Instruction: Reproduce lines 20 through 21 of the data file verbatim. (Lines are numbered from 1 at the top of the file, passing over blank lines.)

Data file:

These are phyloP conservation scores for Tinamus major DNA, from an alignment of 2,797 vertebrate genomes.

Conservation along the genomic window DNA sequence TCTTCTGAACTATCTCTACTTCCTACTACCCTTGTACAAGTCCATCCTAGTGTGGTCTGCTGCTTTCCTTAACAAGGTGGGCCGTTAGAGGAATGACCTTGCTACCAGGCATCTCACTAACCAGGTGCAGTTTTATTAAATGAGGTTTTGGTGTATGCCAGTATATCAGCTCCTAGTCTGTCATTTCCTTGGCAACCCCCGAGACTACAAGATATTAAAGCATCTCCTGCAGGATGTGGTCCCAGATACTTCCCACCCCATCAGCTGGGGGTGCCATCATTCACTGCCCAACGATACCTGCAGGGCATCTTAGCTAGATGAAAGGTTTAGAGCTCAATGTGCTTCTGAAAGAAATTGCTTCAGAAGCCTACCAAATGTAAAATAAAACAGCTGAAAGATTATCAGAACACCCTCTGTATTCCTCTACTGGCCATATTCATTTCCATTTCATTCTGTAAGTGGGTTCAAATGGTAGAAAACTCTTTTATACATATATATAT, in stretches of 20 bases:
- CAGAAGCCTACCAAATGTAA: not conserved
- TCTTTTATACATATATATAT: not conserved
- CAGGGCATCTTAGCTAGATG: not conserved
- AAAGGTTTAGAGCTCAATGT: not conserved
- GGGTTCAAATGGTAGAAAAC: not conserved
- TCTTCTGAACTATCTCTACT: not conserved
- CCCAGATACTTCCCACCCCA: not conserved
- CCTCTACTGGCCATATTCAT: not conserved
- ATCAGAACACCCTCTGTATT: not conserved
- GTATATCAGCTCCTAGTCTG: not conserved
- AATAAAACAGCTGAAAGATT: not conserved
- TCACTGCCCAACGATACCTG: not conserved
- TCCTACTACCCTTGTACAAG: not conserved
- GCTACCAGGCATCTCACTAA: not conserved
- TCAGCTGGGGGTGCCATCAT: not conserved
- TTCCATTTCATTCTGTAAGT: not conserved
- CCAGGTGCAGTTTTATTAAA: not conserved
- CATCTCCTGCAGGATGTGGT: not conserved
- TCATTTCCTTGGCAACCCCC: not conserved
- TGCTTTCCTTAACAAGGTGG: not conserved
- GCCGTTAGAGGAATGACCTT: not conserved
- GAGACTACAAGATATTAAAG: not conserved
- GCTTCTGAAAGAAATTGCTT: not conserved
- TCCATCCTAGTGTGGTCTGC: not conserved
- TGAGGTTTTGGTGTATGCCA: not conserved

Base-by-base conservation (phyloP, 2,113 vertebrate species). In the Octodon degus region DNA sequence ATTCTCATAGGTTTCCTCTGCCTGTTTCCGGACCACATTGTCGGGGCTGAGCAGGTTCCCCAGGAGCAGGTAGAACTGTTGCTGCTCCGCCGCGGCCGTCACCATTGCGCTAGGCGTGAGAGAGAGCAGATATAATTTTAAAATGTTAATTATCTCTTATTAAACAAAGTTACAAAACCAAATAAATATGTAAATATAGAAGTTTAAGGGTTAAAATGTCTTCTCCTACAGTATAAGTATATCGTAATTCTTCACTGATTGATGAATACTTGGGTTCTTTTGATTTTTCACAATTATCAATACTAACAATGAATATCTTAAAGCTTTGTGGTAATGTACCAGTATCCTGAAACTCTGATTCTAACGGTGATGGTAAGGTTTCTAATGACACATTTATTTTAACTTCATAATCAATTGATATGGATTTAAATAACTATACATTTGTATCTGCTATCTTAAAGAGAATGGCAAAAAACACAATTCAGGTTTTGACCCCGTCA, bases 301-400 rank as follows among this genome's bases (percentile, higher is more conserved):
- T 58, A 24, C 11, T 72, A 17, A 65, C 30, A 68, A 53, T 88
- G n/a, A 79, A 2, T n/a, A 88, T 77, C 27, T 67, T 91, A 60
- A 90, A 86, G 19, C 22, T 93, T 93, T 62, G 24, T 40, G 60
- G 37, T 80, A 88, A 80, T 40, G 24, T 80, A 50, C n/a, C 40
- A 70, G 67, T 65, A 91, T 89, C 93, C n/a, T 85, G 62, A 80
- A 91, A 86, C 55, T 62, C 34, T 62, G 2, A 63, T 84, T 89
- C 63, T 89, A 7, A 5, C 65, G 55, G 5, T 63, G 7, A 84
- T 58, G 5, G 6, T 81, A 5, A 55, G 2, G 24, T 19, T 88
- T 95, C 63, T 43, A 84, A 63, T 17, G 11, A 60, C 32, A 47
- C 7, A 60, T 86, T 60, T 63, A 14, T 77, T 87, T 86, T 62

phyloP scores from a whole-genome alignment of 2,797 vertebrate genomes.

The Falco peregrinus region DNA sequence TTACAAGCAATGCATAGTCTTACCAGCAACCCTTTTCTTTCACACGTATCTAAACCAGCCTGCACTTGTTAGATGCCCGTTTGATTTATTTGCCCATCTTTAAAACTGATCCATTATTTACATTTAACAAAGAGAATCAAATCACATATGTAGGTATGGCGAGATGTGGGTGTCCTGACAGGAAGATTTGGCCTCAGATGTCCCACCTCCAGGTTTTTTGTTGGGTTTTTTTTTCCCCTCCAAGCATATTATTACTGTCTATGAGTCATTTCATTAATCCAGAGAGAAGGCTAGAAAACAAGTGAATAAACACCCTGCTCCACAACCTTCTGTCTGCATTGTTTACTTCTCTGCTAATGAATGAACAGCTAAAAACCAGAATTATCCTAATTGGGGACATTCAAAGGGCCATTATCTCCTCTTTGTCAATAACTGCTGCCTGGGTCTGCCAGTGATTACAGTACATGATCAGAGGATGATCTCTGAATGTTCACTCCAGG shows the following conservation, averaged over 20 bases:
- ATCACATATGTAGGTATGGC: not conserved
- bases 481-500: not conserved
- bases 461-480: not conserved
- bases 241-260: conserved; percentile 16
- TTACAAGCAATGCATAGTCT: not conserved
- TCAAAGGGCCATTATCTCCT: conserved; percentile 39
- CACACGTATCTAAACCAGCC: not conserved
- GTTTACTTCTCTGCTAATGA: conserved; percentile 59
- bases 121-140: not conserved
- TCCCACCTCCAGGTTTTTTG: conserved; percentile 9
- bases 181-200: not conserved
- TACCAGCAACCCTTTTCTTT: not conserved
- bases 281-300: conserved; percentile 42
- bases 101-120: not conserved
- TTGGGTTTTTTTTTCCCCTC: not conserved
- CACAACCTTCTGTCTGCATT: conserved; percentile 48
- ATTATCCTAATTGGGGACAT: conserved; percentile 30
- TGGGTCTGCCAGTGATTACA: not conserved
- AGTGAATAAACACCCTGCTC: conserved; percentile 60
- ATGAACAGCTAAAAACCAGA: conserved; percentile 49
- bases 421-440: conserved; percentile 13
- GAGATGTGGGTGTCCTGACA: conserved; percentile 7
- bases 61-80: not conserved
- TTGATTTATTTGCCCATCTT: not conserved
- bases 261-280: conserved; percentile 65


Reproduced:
- CATCTCCTGCAGGATGTGGT: not conserved
- TCATTTCCTTGGCAACCCCC: not conserved